``Voice' spins unsentimental yarn of stories and scams

May 04, 1993|By J. Wynn Rousuck | J. Wynn Rousuck,Theater Critic

OLNEY -- Radio plays are nothing new. But a play about radio is a bit more unusual. And it's especially challenging if the play is not only about the magic of radio, but also about the magic of storytelling.

John Olive's "Voice of the Prairie" -- the season opener at the newly renovated Olney Theatre -- pulls all of this off. It does so, first, by celebrating the early days of radio in a tone so far removed from sappy nostalgia that at times it verges on being downright eerie. Second, as directed by Jim Petosa, the production shows a high degree of theatricalism. And perhaps most important for a play about storytelling, it spins a darned good yarn.

That yarn concerns Davey Quinn, a Nebraska farmer who's regaling the locals in the feed store when he's discovered by city slicker Leon Schwab. Part huckster, part visionary, Schwab travels from town to town in the Great Plains states, broadcasting from hardware stores that sell radios.

After one taste of "media exposure," Schwab convinces Quinn to give up farming for radio and make his fortune broadcasting tales of his unconventional childhood. Quinn's earliest stories concern his role in the confidence scams conducted by an elderly Irish relative he calls Poppy. When Poppy dies, Quinn hooks up with a blind girl named Frankie and helps her escape from her drunken, abusive father.

Olive wrote "Voice of the Prairie" for a cast of three, but Olney doubles that number, allowing us to see Quinn's stories enacted as he relates them. For example, the characters of young Davey and Frankie at times interact with Quinn's narrative, and at others, they take over entirely.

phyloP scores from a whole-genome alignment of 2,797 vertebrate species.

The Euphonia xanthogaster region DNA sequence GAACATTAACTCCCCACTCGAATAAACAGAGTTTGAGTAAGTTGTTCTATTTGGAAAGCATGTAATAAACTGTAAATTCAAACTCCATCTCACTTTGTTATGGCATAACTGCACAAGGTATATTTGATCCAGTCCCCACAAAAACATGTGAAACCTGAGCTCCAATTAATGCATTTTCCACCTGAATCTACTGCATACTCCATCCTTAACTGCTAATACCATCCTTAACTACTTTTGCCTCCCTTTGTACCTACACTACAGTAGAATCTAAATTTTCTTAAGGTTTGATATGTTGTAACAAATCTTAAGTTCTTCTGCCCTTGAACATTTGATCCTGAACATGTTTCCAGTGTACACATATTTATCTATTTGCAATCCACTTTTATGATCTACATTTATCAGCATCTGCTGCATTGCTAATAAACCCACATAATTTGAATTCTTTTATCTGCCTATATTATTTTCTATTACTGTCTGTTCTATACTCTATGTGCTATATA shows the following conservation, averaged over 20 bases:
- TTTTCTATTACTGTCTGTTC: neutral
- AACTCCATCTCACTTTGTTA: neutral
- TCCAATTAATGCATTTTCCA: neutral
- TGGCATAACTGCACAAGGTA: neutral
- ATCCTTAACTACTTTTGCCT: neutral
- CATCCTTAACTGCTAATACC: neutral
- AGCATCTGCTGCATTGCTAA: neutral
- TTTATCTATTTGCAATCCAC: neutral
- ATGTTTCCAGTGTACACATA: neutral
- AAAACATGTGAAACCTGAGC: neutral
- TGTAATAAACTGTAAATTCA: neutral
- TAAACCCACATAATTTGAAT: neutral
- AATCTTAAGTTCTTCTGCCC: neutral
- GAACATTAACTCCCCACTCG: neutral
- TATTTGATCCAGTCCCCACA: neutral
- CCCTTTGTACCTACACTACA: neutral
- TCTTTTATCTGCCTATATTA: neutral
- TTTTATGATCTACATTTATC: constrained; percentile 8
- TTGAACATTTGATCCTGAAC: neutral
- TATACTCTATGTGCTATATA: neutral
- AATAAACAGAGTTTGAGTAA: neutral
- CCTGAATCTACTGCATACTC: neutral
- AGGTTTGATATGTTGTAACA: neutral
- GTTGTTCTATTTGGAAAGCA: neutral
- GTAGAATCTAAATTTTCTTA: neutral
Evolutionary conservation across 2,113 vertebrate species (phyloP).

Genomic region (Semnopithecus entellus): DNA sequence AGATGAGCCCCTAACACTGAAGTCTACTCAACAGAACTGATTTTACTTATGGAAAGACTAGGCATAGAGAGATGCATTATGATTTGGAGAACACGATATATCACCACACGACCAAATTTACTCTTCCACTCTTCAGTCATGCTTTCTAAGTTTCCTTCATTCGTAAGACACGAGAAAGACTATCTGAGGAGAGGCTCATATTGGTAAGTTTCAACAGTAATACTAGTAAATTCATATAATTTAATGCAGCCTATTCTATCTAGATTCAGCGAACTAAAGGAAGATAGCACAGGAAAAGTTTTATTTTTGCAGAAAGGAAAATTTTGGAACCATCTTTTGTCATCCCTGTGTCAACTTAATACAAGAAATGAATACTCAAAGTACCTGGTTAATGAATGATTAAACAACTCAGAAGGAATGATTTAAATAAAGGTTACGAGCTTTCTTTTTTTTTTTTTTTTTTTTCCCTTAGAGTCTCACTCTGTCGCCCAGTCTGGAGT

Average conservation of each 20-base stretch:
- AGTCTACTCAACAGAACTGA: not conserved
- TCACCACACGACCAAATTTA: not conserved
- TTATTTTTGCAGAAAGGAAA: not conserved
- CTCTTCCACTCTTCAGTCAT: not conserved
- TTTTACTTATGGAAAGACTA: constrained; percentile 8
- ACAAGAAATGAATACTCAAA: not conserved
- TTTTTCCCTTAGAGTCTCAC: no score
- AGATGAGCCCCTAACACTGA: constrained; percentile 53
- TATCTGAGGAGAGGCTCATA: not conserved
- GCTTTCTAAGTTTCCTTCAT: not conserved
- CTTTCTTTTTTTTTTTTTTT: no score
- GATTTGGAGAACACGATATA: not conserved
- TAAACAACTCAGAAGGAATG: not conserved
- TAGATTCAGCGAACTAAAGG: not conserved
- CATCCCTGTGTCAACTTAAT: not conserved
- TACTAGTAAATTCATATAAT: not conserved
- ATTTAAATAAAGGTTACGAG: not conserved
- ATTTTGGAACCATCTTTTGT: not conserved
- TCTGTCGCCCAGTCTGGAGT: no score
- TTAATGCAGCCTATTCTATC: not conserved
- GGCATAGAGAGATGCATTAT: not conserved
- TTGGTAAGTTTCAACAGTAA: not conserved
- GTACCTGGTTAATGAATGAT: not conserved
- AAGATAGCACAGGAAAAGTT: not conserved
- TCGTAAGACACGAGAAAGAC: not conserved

The production's eerie tone is due primarily to Alan Wade's portrayal of the adult Quinn. On the one hand, he's as easygoing as a drifter; after all, he's spent his whole life on the road -- first with Poppy, then with Frankie and now with Schwab. But he gets spooked when he tells his stories over the air. Cynical Schwab suspects he's inventing the stories.

But Quinn is frightened because the stories are all too real. He lost track of Frankie three decades ago, and he's been haunted by his fear of finding her -- and of not finding her -- ever since.

As Schwab, Harry A. Winter brings just the right period touch to this high-strung New Yorker brimming with get-rich-quick schemes.

The other performances are competent, although Jim Dubensky and Carolyn Pasquantonio are a little precious as young Davey and Frankie. In an odd bit of typecasting, this is the second time that Pasquantonio has played a blind girl at Olney.

Valerie Leonard adds a note of poignancy to the adult Frankie. But despite valiant efforts, Bill Grimmette is asked to stretch a bit too far in five roles ranging from Irish Poppy to an asthmatic Methodist minister to a jailer.

A final word about Olney's recent renovations. The playhouse's rural charm has been maintained, while theatergoers' comfort and sightlines have been greatly improved. All told, it's a right inviting place to set a spell and take in a story or two.

THEATER REVIEW

What: "Voice of the Prairie."

Where: Olney Theatre, 2001 Olney-Sandy Spring Road (Route 108), Olney.

When: 8:30 p.m. Tuesdays through Saturdays; 7:30 p.m. Sundays; 2:30 p.m. matinees Sundays; 2:30 p.m. May 8; and 2 p.m. May 13. Through May 23.

Tickets: $20-$25.

Call: (301) 924-3400.

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